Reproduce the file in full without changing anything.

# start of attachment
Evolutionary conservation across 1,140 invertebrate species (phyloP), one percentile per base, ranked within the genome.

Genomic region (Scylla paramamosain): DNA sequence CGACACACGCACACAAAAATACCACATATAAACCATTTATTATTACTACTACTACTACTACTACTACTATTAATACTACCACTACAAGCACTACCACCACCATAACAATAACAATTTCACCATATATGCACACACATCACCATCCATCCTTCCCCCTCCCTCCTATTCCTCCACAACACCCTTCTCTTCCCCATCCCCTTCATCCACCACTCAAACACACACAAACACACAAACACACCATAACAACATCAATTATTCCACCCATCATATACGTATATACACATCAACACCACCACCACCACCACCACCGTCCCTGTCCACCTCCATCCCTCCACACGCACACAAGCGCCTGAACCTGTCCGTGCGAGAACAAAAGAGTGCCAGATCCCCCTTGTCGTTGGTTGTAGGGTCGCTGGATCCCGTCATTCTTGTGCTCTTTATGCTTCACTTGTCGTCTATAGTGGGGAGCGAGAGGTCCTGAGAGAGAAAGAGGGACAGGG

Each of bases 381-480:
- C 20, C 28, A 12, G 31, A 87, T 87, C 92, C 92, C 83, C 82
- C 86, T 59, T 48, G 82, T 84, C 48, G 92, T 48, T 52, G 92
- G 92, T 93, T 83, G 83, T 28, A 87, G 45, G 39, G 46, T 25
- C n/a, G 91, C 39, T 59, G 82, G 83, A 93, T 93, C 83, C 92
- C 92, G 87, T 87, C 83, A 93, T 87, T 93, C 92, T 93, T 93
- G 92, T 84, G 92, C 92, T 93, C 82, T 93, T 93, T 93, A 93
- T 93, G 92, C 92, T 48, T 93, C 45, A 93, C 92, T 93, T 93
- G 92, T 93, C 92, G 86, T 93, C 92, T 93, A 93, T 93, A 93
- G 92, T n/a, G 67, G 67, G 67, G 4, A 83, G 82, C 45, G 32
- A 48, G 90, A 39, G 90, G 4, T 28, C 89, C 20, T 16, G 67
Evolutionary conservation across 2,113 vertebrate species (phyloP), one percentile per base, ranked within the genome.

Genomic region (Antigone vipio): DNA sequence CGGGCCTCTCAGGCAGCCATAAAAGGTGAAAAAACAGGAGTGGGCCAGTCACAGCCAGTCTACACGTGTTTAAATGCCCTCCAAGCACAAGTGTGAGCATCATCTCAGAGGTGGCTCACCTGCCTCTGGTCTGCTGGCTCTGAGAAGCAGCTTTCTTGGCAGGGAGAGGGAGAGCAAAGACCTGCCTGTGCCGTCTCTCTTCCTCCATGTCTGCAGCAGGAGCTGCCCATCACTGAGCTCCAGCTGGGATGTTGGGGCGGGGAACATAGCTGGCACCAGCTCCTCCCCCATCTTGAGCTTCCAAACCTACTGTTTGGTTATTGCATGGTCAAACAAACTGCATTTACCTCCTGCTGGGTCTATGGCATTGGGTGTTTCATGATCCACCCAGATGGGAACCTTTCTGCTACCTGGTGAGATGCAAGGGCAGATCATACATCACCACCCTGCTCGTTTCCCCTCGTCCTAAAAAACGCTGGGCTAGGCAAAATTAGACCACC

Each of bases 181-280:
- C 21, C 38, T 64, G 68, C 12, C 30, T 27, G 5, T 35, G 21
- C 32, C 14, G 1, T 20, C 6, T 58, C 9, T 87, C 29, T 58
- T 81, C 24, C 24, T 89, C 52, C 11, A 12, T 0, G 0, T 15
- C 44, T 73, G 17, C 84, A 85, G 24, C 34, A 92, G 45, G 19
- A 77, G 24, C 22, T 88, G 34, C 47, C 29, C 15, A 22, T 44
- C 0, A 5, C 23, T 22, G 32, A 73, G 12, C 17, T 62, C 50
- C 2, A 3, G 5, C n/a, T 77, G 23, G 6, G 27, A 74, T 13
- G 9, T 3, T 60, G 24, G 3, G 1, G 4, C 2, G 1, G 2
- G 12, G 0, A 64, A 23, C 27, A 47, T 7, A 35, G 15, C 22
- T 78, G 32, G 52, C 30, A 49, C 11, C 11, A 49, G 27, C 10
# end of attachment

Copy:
Evolutionary conservation across 1,140 invertebrate species (phyloP), one percentile per base, ranked within the genome.

Genomic region (Scylla paramamosain): DNA sequence CGACACACGCACACAAAAATACCACATATAAACCATTTATTATTACTACTACTACTACTACTACTACTATTAATACTACCACTACAAGCACTACCACCACCATAACAATAACAATTTCACCATATATGCACACACATCACCATCCATCCTTCCCCCTCCCTCCTATTCCTCCACAACACCCTTCTCTTCCCCATCCCCTTCATCCACCACTCAAACACACACAAACACACAAACACACCATAACAACATCAATTATTCCACCCATCATATACGTATATACACATCAACACCACCACCACCACCACCACCGTCCCTGTCCACCTCCATCCCTCCACACGCACACAAGCGCCTGAACCTGTCCGTGCGAGAACAAAAGAGTGCCAGATCCCCCTTGTCGTTGGTTGTAGGGTCGCTGGATCCCGTCATTCTTGTGCTCTTTATGCTTCACTTGTCGTCTATAGTGGGGAGCGAGAGGTCCTGAGAGAGAAAGAGGGACAGGG

Each of bases 381-480:
- C 20, C 28, A 12, G 31, A 87, T 87, C 92, C 92, C 83, C 82
- C 86, T 59, T 48, G 82, T 84, C 48, G 92, T 48, T 52, G 92
- G 92, T 93, T 83, G 83, T 28, A 87, G 45, G 39, G 46, T 25
- C n/a, G 91, C 39, T 59, G 82, G 83, A 93, T 93, C 83, C 92
- C 92, G 87, T 87, C 83, A 93, T 87, T 93, C 92, T 93, T 93
- G 92, T 84, G 92, C 92, T 93, C 82, T 93, T 93, T 93, A 93
- T 93, G 92, C 92, T 48, T 93, C 45, A 93, C 92, T 93, T 93
- G 92, T 93, C 92, G 86, T 93, C 92, T 93, A 93, T 93, A 93
- G 92, T n/a, G 67, G 67, G 67, G 4, A 83, G 82, C 45, G 32
- A 48, G 90, A 39, G 90, G 4, T 28, C 89, C 20, T 16, G 67
Evolutionary conservation across 2,113 vertebrate species (phyloP), one percentile per base, ranked within the genome.

Genomic region (Antigone vipio): DNA sequence CGGGCCTCTCAGGCAGCCATAAAAGGTGAAAAAACAGGAGTGGGCCAGTCACAGCCAGTCTACACGTGTTTAAATGCCCTCCAAGCACAAGTGTGAGCATCATCTCAGAGGTGGCTCACCTGCCTCTGGTCTGCTGGCTCTGAGAAGCAGCTTTCTTGGCAGGGAGAGGGAGAGCAAAGACCTGCCTGTGCCGTCTCTCTTCCTCCATGTCTGCAGCAGGAGCTGCCCATCACTGAGCTCCAGCTGGGATGTTGGGGCGGGGAACATAGCTGGCACCAGCTCCTCCCCCATCTTGAGCTTCCAAACCTACTGTTTGGTTATTGCATGGTCAAACAAACTGCATTTACCTCCTGCTGGGTCTATGGCATTGGGTGTTTCATGATCCACCCAGATGGGAACCTTTCTGCTACCTGGTGAGATGCAAGGGCAGATCATACATCACCACCCTGCTCGTTTCCCCTCGTCCTAAAAAACGCTGGGCTAGGCAAAATTAGACCACC

Each of bases 181-280:
- C 21, C 38, T 64, G 68, C 12, C 30, T 27, G 5, T 35, G 21
- C 32, C 14, G 1, T 20, C 6, T 58, C 9, T 87, C 29, T 58
- T 81, C 24, C 24, T 89, C 52, C 11, A 12, T 0, G 0, T 15
- C 44, T 73, G 17, C 84, A 85, G 24, C 34, A 92, G 45, G 19
- A 77, G 24, C 22, T 88, G 34, C 47, C 29, C 15, A 22, T 44
- C 0, A 5, C 23, T 22, G 32, A 73, G 12, C 17, T 62, C 50
- C 2, A 3, G 5, C n/a, T 77, G 23, G 6, G 27, A 74, T 13
- G 9, T 3, T 60, G 24, G 3, G 1, G 4, C 2, G 1, G 2
- G 12, G 0, A 64, A 23, C 27, A 47, T 7, A 35, G 15, C 22
- T 78, G 32, G 52, C 30, A 49, C 11, C 11, A 49, G 27, C 10